Investigators: 'No evidence' battery linked to 787 fire at Heathrow
The Air Accidents Investigation Branch said in a statement Saturday that it was clear that the damage to the Ethiopian Airlines plane was far from the area where the carrier's batteries are located.
"There has been extensive heat damage in the upper portion of the rear fuselage, a complex part of the aircraft, and the initial investigation is likely to take several days," the agency said in a statement.
Investors in Boeing, which calls the plane a Dreamliner, had feared that Friday's fire meant that the battery problem that had grounded the whole fleet of such planes in January had not been fixed.
The incident did not cause any injuries because no one was aboard the plane, but it forced runways at Heathrow, one of the world's busiest airports, to shut down for nearly an hour.
U.S. investigators with the National Transportation Safety Board are assisting the AAIB in the investigation into the Ethiopian 787 fire. The U.S. Federal Aviation Administration and Boeing also have sent officials to assist in London.
The Heathrow fire appears to have been in “a very complicated area of the structure that ties together the fuselage barrel, the tail cone and vertical fin loads,” Robert Mann, an aviation consultant in Port Washington, New York, said in an e-mail. “It will be a complicated repair -- if it is repairable. I think every current and prospective operator will be looking at the outcome.”
An Ethiopian Airlines official said Saturday that the 787 fire was "not related to flight safety."
“We have to wait for the investigation,” Henok Teferra, head of corporate communications at Ethiopian Airlines in Addis Ababa, the capital, said in a text message. “At this point all that we can say is that there was no flight safety issue and the aircraft was parked for hours, waiting for the scheduled return flight time, when smoke was observed.”
The airline hasn’t grounded its three other 787s, the company said today in an e-mailed statement.
The FAA grounded the Dreamliner on Jan. 16 after the lithium-ion batteries overheated on two aircraft, with one catching fire in Boston with no passengers aboard. In that incident, a Japan Airlines Co. 787 experienced what U.S. safety investigators called an uncontrolled chain reaction that charred the battery. The second malfunction occurred on an All Nippon Airways plane that took off from Japan and was forced to make an emergency landing.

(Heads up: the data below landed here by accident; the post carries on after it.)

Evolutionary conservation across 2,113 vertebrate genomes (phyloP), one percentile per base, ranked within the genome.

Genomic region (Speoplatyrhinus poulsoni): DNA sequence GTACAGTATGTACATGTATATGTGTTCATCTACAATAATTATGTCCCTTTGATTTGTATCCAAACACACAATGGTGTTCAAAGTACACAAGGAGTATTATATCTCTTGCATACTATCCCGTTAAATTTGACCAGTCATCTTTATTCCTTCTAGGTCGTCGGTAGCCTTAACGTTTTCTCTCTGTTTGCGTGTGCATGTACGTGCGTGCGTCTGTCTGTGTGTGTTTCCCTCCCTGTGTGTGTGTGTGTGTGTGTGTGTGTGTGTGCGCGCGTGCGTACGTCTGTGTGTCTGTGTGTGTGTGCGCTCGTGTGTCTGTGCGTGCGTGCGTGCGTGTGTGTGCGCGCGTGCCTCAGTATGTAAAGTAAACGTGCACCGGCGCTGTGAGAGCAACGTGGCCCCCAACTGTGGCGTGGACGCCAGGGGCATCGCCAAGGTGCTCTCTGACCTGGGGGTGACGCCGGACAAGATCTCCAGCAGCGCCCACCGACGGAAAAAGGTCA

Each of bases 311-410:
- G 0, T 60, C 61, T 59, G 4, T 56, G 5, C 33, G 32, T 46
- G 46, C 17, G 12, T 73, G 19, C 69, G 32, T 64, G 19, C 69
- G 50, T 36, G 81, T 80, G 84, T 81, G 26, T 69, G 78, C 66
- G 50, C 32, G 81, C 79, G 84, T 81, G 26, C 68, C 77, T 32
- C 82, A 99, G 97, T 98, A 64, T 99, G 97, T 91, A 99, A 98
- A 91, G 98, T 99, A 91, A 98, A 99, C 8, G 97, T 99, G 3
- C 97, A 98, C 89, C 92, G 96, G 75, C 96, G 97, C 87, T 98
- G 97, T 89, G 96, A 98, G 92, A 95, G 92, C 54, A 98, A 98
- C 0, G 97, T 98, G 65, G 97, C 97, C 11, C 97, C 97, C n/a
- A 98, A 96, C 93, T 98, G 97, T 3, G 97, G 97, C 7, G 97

The FAA cleared the plastic-composite 787 to fly again after Boeing redesigned the battery to include more protection around individual cells to contain any overheating, a steel case to prevent fire and a tube to vent any vapors outside the fuselage.
Ethiopian Airlines on April 27 made the first Dreamliner flight after the grounding was lifted, traveling from Addis Ababa to Nairobi. The carrier has four 787s.
Through June, Boeing had delivered 66 Dreamliners to 11 airlines and a leasing company, including six to United Continental Holdings Inc. The 787 has a list price of $206.8 million.
“We will not speculate on the cause of this issue, but will closely monitor the findings,” said Mary Ryan, a spokeswoman for United Continental Holdings. It received six Dreamliners in 2012 and will get two this year, Ryan said.
The Japanese carrier ANA has taken delivery of 20 Dreamliners, the most of any airline, and was the first to receive the plane, in September 2011, according to Boeing’s website.
Ryosei Nomura, a spokesman for ANA, said in a phone interview that the company was aware of “what happened to the Ethiopian Airlines aircraft, but we are still confirming the details. We are collecting information via Boeing. As of now, the 20 787 jets we own are all in their regular operation.”
While Boeing officials maintain the 787’s reliability is on par with the Boeing 777 at this stage in its development, some industry watchers disagree.
“I’m hard-pressed to find any other aircraft to come into service with this level of conspicuous problems,” said Richard Aboulafia, vice president at Teal Group, an aerospace consultant based in Fairfax, Virginia. The 777 also had operational glitches and teething problems, “but there weren’t flames,” he said.
Our new comment system is not supported in IE 7. Please upgrade your browser here.